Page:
When The Awakening was published in 1899, it was condemned and occasionally banned because of its focus on its protagonist's sexual awakening and subsequent claiming of independence. Edna Pontellier is a young married mother of two when the book opens. She and her children are summering on the Gulf Coast, while her husband comes out from New Orleans for weekend visits. Among the crowd at the beach is Robert LeBrun, whose family owns the resort where the Pontelliers are staying. Edna and Robert form a bond through long days spent talking, walking, and swimming (Edna has household help to care for the children); their relationship is one of the stimulants to Edna's sexual awakening, but so are learning to swim, the sultry Louisiana weather, and the music that another guest at the resort plays some evenings.
When the summer is over, Robert, constrained by convention from taking his love for a married woman beyond a close friendship, announces he is moving to Mexico to pursue business opportunities. Edna is devastated, but nonetheless begins the process of changing her life back in New Orleans. She cuts off most of her social contacts, simply not being there for her usual "Tuesdays at home" when estimable ladies come to call. She begins working on her painting, heretofore just a pastime, and makes some questionable connections, most notably with the womanizer Alcee Arobin. When her husband Leonce goes on an extended business trip to New York and her children are sent to stay with her mother-in-law, Edna asserts her independence even further, going so far as to rent a separate house for herself (her husband arranges for remodeling at their family home to cover up her scandalous behavior).
Then Robert returns from Mexico and admits that he loves her but must leave forever because their love violates society's conventions. Edna is devastated; she returns to the resort where the two fell in love and walks into the Gulf of Mexico to die (an ending that is foreshadowed in several earlier scenes in which the water seems to call to Edna).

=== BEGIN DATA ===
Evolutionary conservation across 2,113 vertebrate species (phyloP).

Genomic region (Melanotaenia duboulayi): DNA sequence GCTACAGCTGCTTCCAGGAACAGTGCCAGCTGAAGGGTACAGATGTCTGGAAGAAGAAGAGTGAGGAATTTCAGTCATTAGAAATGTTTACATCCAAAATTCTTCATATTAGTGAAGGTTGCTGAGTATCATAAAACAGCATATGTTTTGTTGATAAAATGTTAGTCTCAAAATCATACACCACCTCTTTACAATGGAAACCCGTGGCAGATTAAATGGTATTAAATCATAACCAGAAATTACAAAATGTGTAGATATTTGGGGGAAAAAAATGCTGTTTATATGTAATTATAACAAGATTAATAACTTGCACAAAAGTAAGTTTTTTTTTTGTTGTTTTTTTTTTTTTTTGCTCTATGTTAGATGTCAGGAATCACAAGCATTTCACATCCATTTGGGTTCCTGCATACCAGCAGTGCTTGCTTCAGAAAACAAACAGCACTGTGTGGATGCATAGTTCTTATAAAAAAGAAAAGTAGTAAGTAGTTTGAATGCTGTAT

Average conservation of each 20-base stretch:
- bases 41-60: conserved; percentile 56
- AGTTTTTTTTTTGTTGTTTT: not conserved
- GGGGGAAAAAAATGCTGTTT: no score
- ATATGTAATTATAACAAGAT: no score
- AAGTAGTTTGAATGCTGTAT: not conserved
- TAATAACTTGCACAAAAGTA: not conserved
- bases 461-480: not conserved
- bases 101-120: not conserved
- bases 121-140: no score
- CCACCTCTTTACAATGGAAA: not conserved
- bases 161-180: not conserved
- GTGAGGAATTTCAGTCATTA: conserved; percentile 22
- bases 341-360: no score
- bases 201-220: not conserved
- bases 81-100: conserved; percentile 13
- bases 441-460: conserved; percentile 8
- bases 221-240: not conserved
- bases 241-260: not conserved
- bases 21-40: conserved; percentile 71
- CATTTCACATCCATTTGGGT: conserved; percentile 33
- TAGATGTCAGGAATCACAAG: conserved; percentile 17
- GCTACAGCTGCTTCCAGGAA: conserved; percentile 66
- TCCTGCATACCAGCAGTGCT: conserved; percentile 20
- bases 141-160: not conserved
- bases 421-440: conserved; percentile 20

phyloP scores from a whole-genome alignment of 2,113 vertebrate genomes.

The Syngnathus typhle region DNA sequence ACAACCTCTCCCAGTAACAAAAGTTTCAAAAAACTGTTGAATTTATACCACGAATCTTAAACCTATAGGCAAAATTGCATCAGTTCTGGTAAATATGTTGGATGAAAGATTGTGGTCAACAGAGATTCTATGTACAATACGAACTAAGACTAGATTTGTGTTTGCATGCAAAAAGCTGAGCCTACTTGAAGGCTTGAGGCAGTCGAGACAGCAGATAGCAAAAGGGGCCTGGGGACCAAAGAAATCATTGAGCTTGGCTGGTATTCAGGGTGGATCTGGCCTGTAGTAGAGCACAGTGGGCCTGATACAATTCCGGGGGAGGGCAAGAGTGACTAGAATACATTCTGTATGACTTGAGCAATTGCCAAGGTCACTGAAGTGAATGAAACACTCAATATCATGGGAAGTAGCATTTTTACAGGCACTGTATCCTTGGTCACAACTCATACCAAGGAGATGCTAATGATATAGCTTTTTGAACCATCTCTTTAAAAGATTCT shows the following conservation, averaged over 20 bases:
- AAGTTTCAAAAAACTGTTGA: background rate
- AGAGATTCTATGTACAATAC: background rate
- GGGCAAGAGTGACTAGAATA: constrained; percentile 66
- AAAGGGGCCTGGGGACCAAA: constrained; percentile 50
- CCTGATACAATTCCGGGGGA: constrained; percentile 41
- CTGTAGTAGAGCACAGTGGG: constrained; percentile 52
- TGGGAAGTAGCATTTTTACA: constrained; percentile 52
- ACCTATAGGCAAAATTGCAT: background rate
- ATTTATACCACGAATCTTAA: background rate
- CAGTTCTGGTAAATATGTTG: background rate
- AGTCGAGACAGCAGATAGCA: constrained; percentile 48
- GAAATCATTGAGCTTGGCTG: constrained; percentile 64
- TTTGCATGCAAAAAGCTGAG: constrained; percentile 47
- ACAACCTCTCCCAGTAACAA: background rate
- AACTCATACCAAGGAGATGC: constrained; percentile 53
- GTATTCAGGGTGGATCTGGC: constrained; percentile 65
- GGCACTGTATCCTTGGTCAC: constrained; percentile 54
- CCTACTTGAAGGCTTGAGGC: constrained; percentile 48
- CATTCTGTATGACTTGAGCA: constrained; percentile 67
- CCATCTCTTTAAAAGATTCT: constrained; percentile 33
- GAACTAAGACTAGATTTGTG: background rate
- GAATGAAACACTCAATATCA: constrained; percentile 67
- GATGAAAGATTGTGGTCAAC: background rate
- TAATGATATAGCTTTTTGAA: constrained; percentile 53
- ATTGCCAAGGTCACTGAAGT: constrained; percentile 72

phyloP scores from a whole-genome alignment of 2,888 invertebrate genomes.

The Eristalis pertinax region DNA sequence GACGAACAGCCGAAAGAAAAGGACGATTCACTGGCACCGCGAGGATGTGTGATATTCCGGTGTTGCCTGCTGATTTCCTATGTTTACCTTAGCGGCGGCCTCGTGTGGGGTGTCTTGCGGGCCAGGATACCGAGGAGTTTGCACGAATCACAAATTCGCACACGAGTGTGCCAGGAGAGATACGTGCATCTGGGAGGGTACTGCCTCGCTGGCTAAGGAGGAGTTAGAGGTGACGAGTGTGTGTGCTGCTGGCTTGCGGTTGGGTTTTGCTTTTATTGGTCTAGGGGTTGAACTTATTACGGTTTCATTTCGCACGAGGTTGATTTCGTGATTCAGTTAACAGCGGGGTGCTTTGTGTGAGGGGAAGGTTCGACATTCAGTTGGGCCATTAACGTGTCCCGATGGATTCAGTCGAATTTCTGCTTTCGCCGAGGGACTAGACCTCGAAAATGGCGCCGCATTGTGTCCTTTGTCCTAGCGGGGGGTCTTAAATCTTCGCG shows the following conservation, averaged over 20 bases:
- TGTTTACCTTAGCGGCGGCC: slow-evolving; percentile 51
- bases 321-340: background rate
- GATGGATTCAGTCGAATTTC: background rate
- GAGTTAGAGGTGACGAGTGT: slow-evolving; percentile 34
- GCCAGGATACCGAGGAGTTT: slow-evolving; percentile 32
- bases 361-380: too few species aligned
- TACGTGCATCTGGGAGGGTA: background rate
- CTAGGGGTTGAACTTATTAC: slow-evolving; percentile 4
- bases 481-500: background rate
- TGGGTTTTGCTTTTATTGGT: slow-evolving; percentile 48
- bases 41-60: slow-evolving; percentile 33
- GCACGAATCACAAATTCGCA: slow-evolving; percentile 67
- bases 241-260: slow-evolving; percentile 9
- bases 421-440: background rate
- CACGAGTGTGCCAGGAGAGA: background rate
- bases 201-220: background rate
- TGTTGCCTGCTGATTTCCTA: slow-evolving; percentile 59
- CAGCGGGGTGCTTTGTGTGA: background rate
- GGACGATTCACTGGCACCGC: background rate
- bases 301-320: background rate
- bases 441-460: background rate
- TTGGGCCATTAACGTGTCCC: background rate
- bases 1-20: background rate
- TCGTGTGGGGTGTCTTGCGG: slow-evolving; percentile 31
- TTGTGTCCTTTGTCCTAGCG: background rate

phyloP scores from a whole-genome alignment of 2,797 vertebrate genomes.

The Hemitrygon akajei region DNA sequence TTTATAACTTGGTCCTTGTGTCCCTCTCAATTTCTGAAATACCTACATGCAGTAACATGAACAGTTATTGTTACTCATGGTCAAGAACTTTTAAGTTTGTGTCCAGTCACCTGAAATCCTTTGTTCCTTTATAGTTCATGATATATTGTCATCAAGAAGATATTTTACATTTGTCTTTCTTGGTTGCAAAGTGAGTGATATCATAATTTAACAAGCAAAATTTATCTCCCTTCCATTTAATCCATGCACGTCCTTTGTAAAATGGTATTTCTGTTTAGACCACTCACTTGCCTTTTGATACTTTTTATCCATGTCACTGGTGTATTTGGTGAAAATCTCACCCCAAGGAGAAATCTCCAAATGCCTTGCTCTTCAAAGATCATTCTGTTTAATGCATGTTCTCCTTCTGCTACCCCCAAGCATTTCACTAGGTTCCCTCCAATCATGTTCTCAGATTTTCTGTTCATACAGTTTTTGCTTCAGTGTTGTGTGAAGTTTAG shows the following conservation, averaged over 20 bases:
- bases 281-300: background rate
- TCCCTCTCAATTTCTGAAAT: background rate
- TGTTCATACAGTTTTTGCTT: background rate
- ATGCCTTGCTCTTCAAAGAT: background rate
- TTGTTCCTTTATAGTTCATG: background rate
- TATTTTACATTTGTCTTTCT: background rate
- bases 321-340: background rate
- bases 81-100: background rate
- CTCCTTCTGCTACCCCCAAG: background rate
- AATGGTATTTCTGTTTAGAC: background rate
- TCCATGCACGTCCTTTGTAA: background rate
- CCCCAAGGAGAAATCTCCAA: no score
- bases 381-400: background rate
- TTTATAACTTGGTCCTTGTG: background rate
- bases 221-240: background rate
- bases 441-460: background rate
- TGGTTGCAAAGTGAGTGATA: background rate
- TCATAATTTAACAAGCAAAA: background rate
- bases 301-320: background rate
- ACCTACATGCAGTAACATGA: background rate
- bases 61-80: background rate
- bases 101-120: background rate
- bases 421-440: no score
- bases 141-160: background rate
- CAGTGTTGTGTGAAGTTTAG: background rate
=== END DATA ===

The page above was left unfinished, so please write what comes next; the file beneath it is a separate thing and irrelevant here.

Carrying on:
Chopin evokes the Southern environment, both physical and psychological, beautifully; while the physical environment helps to unlock Edna's sexuality and awareness of herself, the psychological environment is stultifying. Regarded as one of the first feminist novels, The Awakening is very much a part of its late 19th-century time--Edna does, after all, still kill herself over a man. And yet Edna's suicide is also a final statement of her independence (cf. Austen's "independent" heroines of earlier in the century or even Louisa May Alcott's Jo, who found their happiness in marriage). Jane Smiley suggests reading Chopin in conjunction with Edith Wharton and Henry James (neither of whom I have read much of), and I am thinking of following her advice.
It is really too hot to think, especially to think about thinking.
Woman, my dear friend, is a very peculiar and delicate organism--a sensitive and highly organized woman, such as I know Mrs. Pontellier to be, is especially peculiar. It would require an inspired psychologist to deal successfully with them. And when ordinary fellows like you and me attempt to cope with their idiosyncrasies the result is bungling. [This is the opinion of a doctor Mr. Pontellier called in to ascertain why his wife was behaving so oddly.]
When the weather was dark and cloudy Edna could not work. She needed the sun to mellow and temper her mood to the sticking point.